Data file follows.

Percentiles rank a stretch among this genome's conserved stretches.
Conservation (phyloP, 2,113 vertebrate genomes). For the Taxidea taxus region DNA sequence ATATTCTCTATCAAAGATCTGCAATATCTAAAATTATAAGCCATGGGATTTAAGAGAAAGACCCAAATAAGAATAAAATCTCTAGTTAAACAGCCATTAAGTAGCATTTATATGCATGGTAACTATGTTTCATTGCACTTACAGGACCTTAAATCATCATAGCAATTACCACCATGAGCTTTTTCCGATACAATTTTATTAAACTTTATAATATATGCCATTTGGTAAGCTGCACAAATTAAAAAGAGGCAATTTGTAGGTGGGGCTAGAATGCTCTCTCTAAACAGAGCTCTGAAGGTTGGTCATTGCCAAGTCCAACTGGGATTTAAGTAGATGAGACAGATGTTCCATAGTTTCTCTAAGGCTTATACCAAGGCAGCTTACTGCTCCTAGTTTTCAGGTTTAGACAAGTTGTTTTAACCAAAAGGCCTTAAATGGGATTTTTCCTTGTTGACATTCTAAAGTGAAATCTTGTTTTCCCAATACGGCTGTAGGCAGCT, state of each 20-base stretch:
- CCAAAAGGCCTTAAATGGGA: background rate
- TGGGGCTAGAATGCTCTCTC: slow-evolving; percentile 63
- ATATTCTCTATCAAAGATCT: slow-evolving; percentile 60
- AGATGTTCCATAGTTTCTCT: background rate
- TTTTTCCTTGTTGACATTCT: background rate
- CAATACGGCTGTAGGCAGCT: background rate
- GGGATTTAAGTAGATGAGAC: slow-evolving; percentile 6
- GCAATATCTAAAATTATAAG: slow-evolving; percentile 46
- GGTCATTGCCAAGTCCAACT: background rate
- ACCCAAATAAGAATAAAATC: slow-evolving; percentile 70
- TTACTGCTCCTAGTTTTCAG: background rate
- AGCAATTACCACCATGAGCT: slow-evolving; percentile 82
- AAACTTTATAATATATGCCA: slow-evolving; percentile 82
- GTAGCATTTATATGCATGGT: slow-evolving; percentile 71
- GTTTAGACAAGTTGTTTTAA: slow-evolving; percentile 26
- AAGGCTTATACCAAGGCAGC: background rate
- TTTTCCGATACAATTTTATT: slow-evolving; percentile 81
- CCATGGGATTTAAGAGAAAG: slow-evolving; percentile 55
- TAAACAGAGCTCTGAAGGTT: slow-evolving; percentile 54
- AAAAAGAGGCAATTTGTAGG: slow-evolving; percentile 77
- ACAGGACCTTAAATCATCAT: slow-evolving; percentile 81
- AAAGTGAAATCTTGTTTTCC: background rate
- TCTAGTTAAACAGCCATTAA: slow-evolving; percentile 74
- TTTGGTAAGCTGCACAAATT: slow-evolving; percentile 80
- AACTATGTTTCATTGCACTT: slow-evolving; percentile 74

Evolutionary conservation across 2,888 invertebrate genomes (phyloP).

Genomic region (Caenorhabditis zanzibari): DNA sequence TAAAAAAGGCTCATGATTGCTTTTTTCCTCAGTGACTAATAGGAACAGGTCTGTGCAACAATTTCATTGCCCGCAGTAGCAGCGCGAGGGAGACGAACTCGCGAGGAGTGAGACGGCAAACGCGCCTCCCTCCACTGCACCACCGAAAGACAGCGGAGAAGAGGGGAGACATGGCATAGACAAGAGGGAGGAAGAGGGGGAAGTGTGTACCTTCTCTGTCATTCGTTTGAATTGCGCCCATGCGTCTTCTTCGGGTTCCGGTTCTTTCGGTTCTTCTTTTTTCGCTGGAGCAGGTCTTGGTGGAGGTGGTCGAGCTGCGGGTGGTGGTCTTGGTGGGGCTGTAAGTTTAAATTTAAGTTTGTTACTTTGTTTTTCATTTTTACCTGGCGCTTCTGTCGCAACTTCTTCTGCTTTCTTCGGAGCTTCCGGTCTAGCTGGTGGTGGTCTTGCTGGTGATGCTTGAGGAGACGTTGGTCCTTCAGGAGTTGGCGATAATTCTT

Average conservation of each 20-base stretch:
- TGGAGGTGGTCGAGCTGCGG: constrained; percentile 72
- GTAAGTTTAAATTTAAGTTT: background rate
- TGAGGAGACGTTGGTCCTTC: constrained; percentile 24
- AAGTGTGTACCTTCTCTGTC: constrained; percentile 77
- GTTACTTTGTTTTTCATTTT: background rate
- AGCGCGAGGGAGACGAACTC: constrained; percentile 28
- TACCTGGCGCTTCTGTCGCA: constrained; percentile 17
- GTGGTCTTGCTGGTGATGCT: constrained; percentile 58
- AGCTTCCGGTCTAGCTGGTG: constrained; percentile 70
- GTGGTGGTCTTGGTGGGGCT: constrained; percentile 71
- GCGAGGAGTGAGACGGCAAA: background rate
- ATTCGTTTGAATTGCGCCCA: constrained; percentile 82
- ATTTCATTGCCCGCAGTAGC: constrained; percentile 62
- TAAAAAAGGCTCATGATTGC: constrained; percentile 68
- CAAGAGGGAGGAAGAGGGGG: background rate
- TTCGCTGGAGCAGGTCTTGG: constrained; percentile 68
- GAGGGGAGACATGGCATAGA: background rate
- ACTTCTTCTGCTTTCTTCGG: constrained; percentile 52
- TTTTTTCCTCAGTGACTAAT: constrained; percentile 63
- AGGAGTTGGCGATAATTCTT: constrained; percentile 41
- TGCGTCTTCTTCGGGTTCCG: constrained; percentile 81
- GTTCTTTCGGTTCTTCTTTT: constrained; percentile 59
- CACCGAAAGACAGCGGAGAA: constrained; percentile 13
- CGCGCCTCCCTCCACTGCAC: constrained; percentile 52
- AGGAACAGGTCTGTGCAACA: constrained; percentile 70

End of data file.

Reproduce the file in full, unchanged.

Percentiles rank a stretch among this genome's conserved stretches.
Conservation (phyloP, 2,113 vertebrate genomes). For the Taxidea taxus region DNA sequence ATATTCTCTATCAAAGATCTGCAATATCTAAAATTATAAGCCATGGGATTTAAGAGAAAGACCCAAATAAGAATAAAATCTCTAGTTAAACAGCCATTAAGTAGCATTTATATGCATGGTAACTATGTTTCATTGCACTTACAGGACCTTAAATCATCATAGCAATTACCACCATGAGCTTTTTCCGATACAATTTTATTAAACTTTATAATATATGCCATTTGGTAAGCTGCACAAATTAAAAAGAGGCAATTTGTAGGTGGGGCTAGAATGCTCTCTCTAAACAGAGCTCTGAAGGTTGGTCATTGCCAAGTCCAACTGGGATTTAAGTAGATGAGACAGATGTTCCATAGTTTCTCTAAGGCTTATACCAAGGCAGCTTACTGCTCCTAGTTTTCAGGTTTAGACAAGTTGTTTTAACCAAAAGGCCTTAAATGGGATTTTTCCTTGTTGACATTCTAAAGTGAAATCTTGTTTTCCCAATACGGCTGTAGGCAGCT, state of each 20-base stretch:
- CCAAAAGGCCTTAAATGGGA: background rate
- TGGGGCTAGAATGCTCTCTC: slow-evolving; percentile 63
- ATATTCTCTATCAAAGATCT: slow-evolving; percentile 60
- AGATGTTCCATAGTTTCTCT: background rate
- TTTTTCCTTGTTGACATTCT: background rate
- CAATACGGCTGTAGGCAGCT: background rate
- GGGATTTAAGTAGATGAGAC: slow-evolving; percentile 6
- GCAATATCTAAAATTATAAG: slow-evolving; percentile 46
- GGTCATTGCCAAGTCCAACT: background rate
- ACCCAAATAAGAATAAAATC: slow-evolving; percentile 70
- TTACTGCTCCTAGTTTTCAG: background rate
- AGCAATTACCACCATGAGCT: slow-evolving; percentile 82
- AAACTTTATAATATATGCCA: slow-evolving; percentile 82
- GTAGCATTTATATGCATGGT: slow-evolving; percentile 71
- GTTTAGACAAGTTGTTTTAA: slow-evolving; percentile 26
- AAGGCTTATACCAAGGCAGC: background rate
- TTTTCCGATACAATTTTATT: slow-evolving; percentile 81
- CCATGGGATTTAAGAGAAAG: slow-evolving; percentile 55
- TAAACAGAGCTCTGAAGGTT: slow-evolving; percentile 54
- AAAAAGAGGCAATTTGTAGG: slow-evolving; percentile 77
- ACAGGACCTTAAATCATCAT: slow-evolving; percentile 81
- AAAGTGAAATCTTGTTTTCC: background rate
- TCTAGTTAAACAGCCATTAA: slow-evolving; percentile 74
- TTTGGTAAGCTGCACAAATT: slow-evolving; percentile 80
- AACTATGTTTCATTGCACTT: slow-evolving; percentile 74

Evolutionary conservation across 2,888 invertebrate genomes (phyloP).

Genomic region (Caenorhabditis zanzibari): DNA sequence TAAAAAAGGCTCATGATTGCTTTTTTCCTCAGTGACTAATAGGAACAGGTCTGTGCAACAATTTCATTGCCCGCAGTAGCAGCGCGAGGGAGACGAACTCGCGAGGAGTGAGACGGCAAACGCGCCTCCCTCCACTGCACCACCGAAAGACAGCGGAGAAGAGGGGAGACATGGCATAGACAAGAGGGAGGAAGAGGGGGAAGTGTGTACCTTCTCTGTCATTCGTTTGAATTGCGCCCATGCGTCTTCTTCGGGTTCCGGTTCTTTCGGTTCTTCTTTTTTCGCTGGAGCAGGTCTTGGTGGAGGTGGTCGAGCTGCGGGTGGTGGTCTTGGTGGGGCTGTAAGTTTAAATTTAAGTTTGTTACTTTGTTTTTCATTTTTACCTGGCGCTTCTGTCGCAACTTCTTCTGCTTTCTTCGGAGCTTCCGGTCTAGCTGGTGGTGGTCTTGCTGGTGATGCTTGAGGAGACGTTGGTCCTTCAGGAGTTGGCGATAATTCTT

Average conservation of each 20-base stretch:
- TGGAGGTGGTCGAGCTGCGG: constrained; percentile 72
- GTAAGTTTAAATTTAAGTTT: background rate
- TGAGGAGACGTTGGTCCTTC: constrained; percentile 24
- AAGTGTGTACCTTCTCTGTC: constrained; percentile 77
- GTTACTTTGTTTTTCATTTT: background rate
- AGCGCGAGGGAGACGAACTC: constrained; percentile 28
- TACCTGGCGCTTCTGTCGCA: constrained; percentile 17
- GTGGTCTTGCTGGTGATGCT: constrained; percentile 58
- AGCTTCCGGTCTAGCTGGTG: constrained; percentile 70
- GTGGTGGTCTTGGTGGGGCT: constrained; percentile 71
- GCGAGGAGTGAGACGGCAAA: background rate
- ATTCGTTTGAATTGCGCCCA: constrained; percentile 82
- ATTTCATTGCCCGCAGTAGC: constrained; percentile 62
- TAAAAAAGGCTCATGATTGC: constrained; percentile 68
- CAAGAGGGAGGAAGAGGGGG: background rate
- TTCGCTGGAGCAGGTCTTGG: constrained; percentile 68
- GAGGGGAGACATGGCATAGA: background rate
- ACTTCTTCTGCTTTCTTCGG: constrained; percentile 52
- TTTTTTCCTCAGTGACTAAT: constrained; percentile 63
- AGGAGTTGGCGATAATTCTT: constrained; percentile 41
- TGCGTCTTCTTCGGGTTCCG: constrained; percentile 81
- GTTCTTTCGGTTCTTCTTTT: constrained; percentile 59
- CACCGAAAGACAGCGGAGAA: constrained; percentile 13
- CGCGCCTCCCTCCACTGCAC: constrained; percentile 52
- AGGAACAGGTCTGTGCAACA: constrained; percentile 70